Smartphone users in emerging economies – especially those who use social media – tend to be more exposed to people with different backgrounds and more connected with friends they don’t see in person.
Well before the 2020 election, many U.S. social media users are already exhausted by how many political posts they see on these platforms.
Around one-in-five U.S. adults say they use Twitter. Users tend to be younger and to have more education and higher incomes than adults overall.
As mobile devices have become more widespread, the share of American adults saying that they go online "almost constantly" has increased since 2015.
An analysis of every YouTube video posted by high-subscriber channels in the first week of 2019 finds that children’s content – as well as content featuring children – received more views than other videos.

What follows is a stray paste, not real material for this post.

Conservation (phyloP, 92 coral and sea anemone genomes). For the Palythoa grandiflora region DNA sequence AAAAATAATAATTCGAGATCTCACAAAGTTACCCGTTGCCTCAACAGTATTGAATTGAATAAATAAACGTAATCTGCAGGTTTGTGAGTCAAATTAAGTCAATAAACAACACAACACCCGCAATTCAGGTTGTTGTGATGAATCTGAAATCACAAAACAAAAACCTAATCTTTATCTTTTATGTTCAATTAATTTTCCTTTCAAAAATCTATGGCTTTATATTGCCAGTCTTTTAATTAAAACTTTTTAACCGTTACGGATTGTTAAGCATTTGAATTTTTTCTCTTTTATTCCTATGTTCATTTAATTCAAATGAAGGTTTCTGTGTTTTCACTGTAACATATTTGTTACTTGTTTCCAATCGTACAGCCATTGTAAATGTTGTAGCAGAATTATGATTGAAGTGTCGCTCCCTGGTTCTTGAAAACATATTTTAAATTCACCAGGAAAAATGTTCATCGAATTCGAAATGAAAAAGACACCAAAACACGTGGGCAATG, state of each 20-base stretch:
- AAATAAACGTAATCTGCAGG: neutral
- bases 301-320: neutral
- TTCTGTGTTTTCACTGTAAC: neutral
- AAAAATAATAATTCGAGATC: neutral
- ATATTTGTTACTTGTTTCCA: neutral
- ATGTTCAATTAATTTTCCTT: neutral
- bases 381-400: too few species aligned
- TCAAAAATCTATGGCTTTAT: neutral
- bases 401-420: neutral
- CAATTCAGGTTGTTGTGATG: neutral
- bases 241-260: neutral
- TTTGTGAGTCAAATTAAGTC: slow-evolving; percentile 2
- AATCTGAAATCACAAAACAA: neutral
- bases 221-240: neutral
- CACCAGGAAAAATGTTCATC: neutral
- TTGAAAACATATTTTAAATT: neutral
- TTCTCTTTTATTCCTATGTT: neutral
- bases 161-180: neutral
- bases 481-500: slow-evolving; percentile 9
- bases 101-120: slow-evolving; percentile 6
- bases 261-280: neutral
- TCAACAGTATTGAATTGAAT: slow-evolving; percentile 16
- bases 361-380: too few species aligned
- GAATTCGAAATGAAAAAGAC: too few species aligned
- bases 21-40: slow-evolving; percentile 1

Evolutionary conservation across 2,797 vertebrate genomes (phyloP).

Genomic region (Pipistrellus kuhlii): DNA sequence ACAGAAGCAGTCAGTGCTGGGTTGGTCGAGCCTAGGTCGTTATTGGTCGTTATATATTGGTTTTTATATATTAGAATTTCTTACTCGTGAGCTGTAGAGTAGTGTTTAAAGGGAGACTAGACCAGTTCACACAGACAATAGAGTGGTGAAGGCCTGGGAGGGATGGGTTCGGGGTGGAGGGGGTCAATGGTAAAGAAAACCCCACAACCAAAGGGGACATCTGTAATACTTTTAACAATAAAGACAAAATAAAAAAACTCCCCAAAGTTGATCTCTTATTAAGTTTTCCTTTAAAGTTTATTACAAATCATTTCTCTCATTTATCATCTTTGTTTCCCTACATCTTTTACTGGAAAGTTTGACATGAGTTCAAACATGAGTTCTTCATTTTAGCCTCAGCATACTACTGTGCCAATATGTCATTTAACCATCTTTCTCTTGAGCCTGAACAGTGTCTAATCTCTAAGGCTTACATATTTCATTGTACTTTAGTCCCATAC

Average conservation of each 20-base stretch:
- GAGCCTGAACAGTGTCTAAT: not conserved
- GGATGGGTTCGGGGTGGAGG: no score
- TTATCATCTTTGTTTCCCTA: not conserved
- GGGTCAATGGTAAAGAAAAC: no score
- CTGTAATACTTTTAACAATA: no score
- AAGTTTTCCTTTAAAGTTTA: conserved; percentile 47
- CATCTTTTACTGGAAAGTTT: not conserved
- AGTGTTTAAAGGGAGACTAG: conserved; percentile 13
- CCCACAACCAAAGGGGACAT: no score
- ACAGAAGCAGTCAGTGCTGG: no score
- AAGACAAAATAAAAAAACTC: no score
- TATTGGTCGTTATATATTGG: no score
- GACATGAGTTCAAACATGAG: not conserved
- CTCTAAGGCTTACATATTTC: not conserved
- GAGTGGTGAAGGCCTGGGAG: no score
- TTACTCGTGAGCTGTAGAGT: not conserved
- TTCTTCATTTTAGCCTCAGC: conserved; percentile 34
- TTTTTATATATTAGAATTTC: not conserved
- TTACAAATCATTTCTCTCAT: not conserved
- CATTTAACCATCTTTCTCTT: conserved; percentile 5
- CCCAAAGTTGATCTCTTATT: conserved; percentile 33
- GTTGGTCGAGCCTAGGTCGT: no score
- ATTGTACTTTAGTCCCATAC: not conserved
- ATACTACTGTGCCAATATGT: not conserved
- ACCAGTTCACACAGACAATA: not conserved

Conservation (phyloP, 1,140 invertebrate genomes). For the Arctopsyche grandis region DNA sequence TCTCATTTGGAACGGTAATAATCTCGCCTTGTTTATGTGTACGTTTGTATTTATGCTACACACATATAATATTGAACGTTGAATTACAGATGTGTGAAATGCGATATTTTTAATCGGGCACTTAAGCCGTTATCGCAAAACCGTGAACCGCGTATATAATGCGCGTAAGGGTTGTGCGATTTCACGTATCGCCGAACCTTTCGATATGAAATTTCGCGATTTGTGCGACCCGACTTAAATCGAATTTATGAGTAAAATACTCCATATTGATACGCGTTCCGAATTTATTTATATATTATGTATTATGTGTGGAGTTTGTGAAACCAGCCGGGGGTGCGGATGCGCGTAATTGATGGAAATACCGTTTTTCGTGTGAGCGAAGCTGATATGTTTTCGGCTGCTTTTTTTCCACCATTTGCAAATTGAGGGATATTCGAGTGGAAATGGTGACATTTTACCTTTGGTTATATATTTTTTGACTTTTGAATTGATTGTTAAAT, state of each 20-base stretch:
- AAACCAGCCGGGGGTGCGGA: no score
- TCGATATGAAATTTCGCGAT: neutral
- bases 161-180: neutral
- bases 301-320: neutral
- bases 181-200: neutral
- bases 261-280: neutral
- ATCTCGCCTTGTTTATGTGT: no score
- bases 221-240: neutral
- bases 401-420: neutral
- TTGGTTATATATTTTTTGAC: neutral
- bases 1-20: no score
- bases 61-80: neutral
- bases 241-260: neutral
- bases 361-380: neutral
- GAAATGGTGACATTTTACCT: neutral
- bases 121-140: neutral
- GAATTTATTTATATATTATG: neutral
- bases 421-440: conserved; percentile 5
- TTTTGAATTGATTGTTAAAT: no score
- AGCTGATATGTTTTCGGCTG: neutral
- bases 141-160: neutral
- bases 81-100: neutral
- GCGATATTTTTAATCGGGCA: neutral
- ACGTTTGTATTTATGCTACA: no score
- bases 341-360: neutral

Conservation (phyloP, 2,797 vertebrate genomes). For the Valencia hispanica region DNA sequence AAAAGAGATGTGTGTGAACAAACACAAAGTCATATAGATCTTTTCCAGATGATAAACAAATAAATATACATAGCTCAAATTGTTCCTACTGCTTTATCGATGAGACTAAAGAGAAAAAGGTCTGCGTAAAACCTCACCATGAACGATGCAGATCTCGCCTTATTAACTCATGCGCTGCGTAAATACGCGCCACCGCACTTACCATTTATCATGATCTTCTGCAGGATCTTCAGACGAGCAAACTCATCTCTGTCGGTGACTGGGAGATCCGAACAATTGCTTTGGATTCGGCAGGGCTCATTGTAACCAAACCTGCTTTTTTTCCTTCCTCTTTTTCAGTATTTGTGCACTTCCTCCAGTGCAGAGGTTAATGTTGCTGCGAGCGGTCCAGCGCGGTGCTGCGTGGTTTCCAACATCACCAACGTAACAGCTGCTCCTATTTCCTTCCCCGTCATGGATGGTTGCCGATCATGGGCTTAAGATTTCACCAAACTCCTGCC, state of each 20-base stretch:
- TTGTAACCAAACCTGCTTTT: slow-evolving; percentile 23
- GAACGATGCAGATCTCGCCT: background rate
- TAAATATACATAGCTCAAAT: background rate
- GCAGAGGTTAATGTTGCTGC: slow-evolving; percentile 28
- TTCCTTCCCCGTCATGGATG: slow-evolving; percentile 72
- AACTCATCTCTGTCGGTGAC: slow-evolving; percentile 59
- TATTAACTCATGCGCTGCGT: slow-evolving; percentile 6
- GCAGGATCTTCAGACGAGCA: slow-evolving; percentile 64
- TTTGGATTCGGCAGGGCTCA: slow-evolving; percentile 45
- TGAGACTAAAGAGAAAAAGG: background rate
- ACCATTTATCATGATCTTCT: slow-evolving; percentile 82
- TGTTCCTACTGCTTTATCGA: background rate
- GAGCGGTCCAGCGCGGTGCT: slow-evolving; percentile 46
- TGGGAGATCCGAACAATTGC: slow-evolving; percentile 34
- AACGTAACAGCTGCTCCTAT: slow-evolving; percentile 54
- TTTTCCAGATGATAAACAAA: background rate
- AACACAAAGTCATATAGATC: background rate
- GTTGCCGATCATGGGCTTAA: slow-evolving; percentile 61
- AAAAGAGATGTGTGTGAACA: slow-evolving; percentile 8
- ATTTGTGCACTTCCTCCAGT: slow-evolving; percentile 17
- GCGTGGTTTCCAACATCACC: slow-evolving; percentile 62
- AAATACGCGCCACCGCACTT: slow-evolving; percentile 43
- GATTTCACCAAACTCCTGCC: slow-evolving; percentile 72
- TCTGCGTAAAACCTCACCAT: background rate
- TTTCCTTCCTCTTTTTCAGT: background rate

Couples who meet online are more likely than those who meet offline to be diverse by some measures – but this can be explained by age.
A majority of Americans say altered videos and images create confusion about current issues, and most support restrictions on such content.
Despite facing more scrutiny, Facebook is used by around seven-in-ten U.S. adults and remains popular across demographic groups.
What is the internet? Who is an internet user? Research suggests that some people who use the internet may not be aware that they’re doing so.
Our first study of Twitter behavior based on a representative sample of U.S. adult users explores Americans' use of the platform.